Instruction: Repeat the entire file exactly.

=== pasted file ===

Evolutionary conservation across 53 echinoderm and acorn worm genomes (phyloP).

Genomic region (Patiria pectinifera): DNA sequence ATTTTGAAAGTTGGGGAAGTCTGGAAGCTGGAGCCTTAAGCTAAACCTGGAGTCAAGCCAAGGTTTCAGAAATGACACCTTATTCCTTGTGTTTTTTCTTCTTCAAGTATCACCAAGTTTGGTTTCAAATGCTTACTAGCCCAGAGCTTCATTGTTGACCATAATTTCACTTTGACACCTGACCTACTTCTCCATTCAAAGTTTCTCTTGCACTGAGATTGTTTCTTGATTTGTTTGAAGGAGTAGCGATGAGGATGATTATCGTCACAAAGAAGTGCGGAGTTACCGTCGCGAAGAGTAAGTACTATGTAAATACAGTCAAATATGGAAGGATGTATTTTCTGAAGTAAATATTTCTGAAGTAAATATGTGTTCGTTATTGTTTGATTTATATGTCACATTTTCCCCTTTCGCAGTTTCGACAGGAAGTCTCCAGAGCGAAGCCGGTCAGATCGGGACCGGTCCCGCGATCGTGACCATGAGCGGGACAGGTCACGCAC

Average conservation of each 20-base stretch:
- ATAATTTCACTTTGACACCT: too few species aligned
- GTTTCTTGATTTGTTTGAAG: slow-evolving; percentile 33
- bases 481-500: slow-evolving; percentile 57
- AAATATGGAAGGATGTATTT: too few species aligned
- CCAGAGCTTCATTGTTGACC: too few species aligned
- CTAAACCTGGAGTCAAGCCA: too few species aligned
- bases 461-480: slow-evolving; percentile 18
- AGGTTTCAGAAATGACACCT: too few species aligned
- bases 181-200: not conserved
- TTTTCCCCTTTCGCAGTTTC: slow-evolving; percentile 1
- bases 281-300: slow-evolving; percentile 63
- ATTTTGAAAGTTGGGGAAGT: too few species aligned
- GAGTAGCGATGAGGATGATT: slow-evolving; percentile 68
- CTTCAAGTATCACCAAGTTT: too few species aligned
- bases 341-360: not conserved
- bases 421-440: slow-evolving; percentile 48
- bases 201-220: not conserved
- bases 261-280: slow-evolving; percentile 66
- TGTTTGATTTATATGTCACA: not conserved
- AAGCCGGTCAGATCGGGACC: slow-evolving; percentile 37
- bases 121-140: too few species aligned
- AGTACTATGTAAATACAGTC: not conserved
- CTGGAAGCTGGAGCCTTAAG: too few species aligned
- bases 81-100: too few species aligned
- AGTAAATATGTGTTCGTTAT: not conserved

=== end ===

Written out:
Evolutionary conservation across 53 echinoderm and acorn worm genomes (phyloP).

Genomic region (Patiria pectinifera): DNA sequence ATTTTGAAAGTTGGGGAAGTCTGGAAGCTGGAGCCTTAAGCTAAACCTGGAGTCAAGCCAAGGTTTCAGAAATGACACCTTATTCCTTGTGTTTTTTCTTCTTCAAGTATCACCAAGTTTGGTTTCAAATGCTTACTAGCCCAGAGCTTCATTGTTGACCATAATTTCACTTTGACACCTGACCTACTTCTCCATTCAAAGTTTCTCTTGCACTGAGATTGTTTCTTGATTTGTTTGAAGGAGTAGCGATGAGGATGATTATCGTCACAAAGAAGTGCGGAGTTACCGTCGCGAAGAGTAAGTACTATGTAAATACAGTCAAATATGGAAGGATGTATTTTCTGAAGTAAATATTTCTGAAGTAAATATGTGTTCGTTATTGTTTGATTTATATGTCACATTTTCCCCTTTCGCAGTTTCGACAGGAAGTCTCCAGAGCGAAGCCGGTCAGATCGGGACCGGTCCCGCGATCGTGACCATGAGCGGGACAGGTCACGCAC

Average conservation of each 20-base stretch:
- ATAATTTCACTTTGACACCT: too few species aligned
- GTTTCTTGATTTGTTTGAAG: slow-evolving; percentile 33
- bases 481-500: slow-evolving; percentile 57
- AAATATGGAAGGATGTATTT: too few species aligned
- CCAGAGCTTCATTGTTGACC: too few species aligned
- CTAAACCTGGAGTCAAGCCA: too few species aligned
- bases 461-480: slow-evolving; percentile 18
- AGGTTTCAGAAATGACACCT: too few species aligned
- bases 181-200: not conserved
- TTTTCCCCTTTCGCAGTTTC: slow-evolving; percentile 1
- bases 281-300: slow-evolving; percentile 63
- ATTTTGAAAGTTGGGGAAGT: too few species aligned
- GAGTAGCGATGAGGATGATT: slow-evolving; percentile 68
- CTTCAAGTATCACCAAGTTT: too few species aligned
- bases 341-360: not conserved
- bases 421-440: slow-evolving; percentile 48
- bases 201-220: not conserved
- bases 261-280: slow-evolving; percentile 66
- TGTTTGATTTATATGTCACA: not conserved
- AAGCCGGTCAGATCGGGACC: slow-evolving; percentile 37
- bases 121-140: too few species aligned
- AGTACTATGTAAATACAGTC: not conserved
- CTGGAAGCTGGAGCCTTAAG: too few species aligned
- bases 81-100: too few species aligned
- AGTAAATATGTGTTCGTTAT: not conserved